The Curé of Ars also had to deal with his notoriously poor memory. We have descriptions of him finding himself lost for words because his memory suddenly failed. It was to the great amusement of his parishioners that he stuttered and stumbled over his words. He had been granted no natural eloquence, his voice being described as high-pitched and even squeaky. St. John Paul II noted how later in teaching catechism “he came to express himself more spontaneously, always with lively and clear conviction ….”[iii] St. John Vianney admired the oratorical power of the great preachers of his time, as when the famous Father Lacordaire had preached in Ars in 1845. He admired their oratorical skills, but he never shared them. We can only imagine what it cost him in his daily efforts to preach and to give catechesis to so few at first and then to so many. Yet, this great catechetical enterprise had its immense and lasting effect. It would have surprised him that his words, with their doctrinal accuracy and powerful images, would eventually find their way into the Catechism of the Catholic Church. The catechesis that had started for the children and adults of the parish—developing a daily pattern of classes—eventually addressed an international audience and also included the merely curious, the hostile freethinkers, and the visiting prelates and theologians.

However, it was his willingness to offer this testimony to the faith itself—rather than the particular skills that accompanied it—which remains the vital lesson for us today. During the time of the recent Synod of Bishops on the Family, I recognized how it was my own task as a diocesan bishop to give testimony to the beautiful coherence of Catholic teaching on marriage amid the voices of dissension and confusion, which so often seize the airwaves. I have absolutely no doubt that others could have done this better and with finer theological and pedagogical skills. However, the mission of bishop had been given to me, and it was necessary to raise my own voice as a pastor to clearly teach what was in danger of being lost.

The Catechetical Mission We Share

Amid the gathering confusion of the late 1960’s, Pope Paul VI saw it as his duty as the very Successor of Saint Peter and the Supreme Pastor of the Church, to make his own public, profession of faith, which became known as “The Credo of the People of God.” He did so by setting out in a coherent summary the faith of the Church—most especially in those areas of doctrine that were being doubted or contested. St. John Paul II left us in no doubt that “if the new evangelization is to be effective, our catechesis must convey the full truth of the Gospel, for that fullness of truth is the very source of our capacity to teach with authority: an authority which the faithful easily recognize when we address the essentials and deliver what we have received” (cf. 1 Cor. 15:3).[iv]  Whatever context in which lay catechists are today called to work, no matter the communication skills of a particular priest or bishop, I want to propose there is a similar need for the voice of pastors to be heard giving testimony to the faith, especially where authentic doctrine is contested or even denied. Lay catechists are called to work alongside priests and indeed bishops in this mission of catechesis that has become so urgent today.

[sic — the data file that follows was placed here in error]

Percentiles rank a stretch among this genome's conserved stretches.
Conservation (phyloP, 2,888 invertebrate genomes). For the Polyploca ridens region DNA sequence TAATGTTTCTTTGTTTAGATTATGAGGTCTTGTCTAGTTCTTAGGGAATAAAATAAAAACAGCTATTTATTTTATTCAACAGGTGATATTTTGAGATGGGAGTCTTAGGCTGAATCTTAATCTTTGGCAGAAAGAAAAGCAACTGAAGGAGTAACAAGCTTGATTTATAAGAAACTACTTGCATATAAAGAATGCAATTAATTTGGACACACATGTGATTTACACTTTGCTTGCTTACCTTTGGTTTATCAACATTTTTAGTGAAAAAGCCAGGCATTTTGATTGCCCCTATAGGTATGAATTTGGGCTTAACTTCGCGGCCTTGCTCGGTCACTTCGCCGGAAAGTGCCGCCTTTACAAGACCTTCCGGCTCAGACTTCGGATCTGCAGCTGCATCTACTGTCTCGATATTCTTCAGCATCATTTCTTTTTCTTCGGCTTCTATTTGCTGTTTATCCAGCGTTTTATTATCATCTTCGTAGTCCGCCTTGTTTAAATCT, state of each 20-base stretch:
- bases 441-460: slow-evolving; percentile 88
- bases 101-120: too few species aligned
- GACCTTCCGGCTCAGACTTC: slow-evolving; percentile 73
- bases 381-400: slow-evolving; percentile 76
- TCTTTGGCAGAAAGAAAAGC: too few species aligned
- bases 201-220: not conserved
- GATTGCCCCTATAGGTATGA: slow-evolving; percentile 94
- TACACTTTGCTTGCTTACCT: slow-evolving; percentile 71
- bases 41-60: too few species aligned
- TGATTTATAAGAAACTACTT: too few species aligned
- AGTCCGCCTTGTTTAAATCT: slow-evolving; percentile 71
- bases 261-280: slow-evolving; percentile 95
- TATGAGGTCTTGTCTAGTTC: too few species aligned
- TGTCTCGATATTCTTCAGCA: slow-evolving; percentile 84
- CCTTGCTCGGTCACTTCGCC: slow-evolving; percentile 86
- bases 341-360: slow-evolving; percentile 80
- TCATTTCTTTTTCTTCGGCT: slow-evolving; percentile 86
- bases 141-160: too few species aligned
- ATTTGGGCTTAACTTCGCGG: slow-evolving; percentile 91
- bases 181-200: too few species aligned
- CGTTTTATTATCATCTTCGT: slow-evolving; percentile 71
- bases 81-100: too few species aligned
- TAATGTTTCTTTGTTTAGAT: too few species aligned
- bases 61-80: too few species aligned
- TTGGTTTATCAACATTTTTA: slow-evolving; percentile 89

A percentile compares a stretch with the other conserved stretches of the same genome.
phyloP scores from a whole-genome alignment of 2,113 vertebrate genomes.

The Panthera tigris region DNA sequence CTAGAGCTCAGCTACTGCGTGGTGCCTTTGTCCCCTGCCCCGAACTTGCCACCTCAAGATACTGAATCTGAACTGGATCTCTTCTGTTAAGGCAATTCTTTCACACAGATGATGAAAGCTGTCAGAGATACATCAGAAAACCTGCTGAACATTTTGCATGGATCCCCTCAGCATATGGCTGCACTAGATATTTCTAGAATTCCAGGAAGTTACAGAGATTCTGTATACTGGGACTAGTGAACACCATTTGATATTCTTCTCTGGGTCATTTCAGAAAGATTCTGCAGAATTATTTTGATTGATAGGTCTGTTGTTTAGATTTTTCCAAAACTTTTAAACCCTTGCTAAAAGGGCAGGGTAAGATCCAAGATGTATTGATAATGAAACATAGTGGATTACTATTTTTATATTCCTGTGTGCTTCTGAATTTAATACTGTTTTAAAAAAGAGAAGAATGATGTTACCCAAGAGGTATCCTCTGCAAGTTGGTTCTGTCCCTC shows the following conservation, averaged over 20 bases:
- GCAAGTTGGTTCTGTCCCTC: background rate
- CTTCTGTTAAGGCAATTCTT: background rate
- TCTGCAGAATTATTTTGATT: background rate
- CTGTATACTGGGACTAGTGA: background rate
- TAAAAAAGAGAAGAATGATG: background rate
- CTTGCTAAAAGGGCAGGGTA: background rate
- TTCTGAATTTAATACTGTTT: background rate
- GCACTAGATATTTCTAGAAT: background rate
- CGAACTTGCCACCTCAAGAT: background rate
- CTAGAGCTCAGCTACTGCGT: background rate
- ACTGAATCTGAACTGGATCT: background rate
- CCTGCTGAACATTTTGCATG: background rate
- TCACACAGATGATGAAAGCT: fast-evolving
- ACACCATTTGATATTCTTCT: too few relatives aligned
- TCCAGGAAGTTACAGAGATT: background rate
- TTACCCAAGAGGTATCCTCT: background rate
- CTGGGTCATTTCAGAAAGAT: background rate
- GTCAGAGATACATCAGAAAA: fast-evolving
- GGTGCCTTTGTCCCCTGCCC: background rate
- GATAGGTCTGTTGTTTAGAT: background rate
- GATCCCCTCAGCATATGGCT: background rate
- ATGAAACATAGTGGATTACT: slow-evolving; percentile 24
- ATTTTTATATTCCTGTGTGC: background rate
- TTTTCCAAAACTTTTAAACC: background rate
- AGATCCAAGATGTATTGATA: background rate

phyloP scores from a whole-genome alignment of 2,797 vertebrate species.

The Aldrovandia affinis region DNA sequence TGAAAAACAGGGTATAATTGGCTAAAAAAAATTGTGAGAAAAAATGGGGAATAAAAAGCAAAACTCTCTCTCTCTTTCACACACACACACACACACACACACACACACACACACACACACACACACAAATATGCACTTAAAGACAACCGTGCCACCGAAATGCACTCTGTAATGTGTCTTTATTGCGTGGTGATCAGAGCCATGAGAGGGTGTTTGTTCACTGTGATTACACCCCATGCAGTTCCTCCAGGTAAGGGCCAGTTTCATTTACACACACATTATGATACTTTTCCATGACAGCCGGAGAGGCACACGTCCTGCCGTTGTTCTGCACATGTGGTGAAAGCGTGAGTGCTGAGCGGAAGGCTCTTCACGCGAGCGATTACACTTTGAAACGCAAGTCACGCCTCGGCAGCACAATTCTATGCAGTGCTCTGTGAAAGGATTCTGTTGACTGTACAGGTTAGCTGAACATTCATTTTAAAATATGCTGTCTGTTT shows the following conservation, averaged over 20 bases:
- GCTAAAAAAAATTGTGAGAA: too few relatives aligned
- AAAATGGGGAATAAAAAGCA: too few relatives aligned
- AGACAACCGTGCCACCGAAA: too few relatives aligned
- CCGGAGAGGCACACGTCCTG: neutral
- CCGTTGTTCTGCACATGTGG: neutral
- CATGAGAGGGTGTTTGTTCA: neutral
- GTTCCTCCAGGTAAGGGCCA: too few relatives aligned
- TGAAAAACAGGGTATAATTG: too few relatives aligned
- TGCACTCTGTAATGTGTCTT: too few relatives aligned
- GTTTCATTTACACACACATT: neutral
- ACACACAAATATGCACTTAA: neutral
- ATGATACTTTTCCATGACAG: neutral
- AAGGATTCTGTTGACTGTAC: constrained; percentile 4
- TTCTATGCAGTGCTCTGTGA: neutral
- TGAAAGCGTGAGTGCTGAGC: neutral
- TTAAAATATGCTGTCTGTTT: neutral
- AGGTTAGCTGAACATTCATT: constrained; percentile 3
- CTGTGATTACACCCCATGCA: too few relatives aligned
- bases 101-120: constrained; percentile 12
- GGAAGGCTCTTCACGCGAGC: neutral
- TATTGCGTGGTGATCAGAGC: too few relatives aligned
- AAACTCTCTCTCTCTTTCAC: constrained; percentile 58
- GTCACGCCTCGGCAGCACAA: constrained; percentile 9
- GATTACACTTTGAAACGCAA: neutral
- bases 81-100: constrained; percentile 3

St. John Vianney has something to teach us about working together. The assistant pastor who was sent to Ars often patronized him and caused him many difficulties. Yet the Curé persevered in this collaboration, refusing (even when the opportunity was offered!) to have his troublesome co-worker removed. The Curé would also struggle to understand some of the administrative decisions of his bishop with regard to the Providence project. This was a project aimed at the Christian formation of the young; by Franciscan inspiration it had relied solely on Divine Providence for its material needs. The Curé would say with honest resignation “I cannot see God’s will in this, but if Monsignor does ….”

Amid the human difficulties we will inevitably encounter, we have in the Curé of Ars an example of the willingness to always work with others in the mission we share, even when we, like him, might not always find this easy. The Curé saw things from a supernatural point of view. He never lost this point of view. Neither must we.

In the last part of this series we will reflect on the catechist’s call to holiness.

The Rt. Reverend Mark Davies is the Bishop of Shrewsbury, in England, and is a member of the International Council for Catechesis.

Notes


[i] Cf. Abbe Monnin’s Life of the Curé of Ars, 1861.

[ii] See John Paul II, Retreat at Ars, Third Meditation, October 1986.

[iii] John Paul II, Letter to my Brother Priests, Holy Thursday 1986, no. 9.

[iv] John Paul II, Ad Limina Visit of the US Bishops, 27th February 1998.

This article originally appeared on pages 16-17 of the printed edition.

Art Credit: Photo by Fr. Lawrence Lew, OP. Creative Common license on Flickr.com.

 


This article is from The Catechetical Review (Online Edition ISSN 2379-6324) and may be copied for catechetical purposes only. It may not be reprinted in another published work without the permission of The Catechetical Review by contacting editor@catechetics.com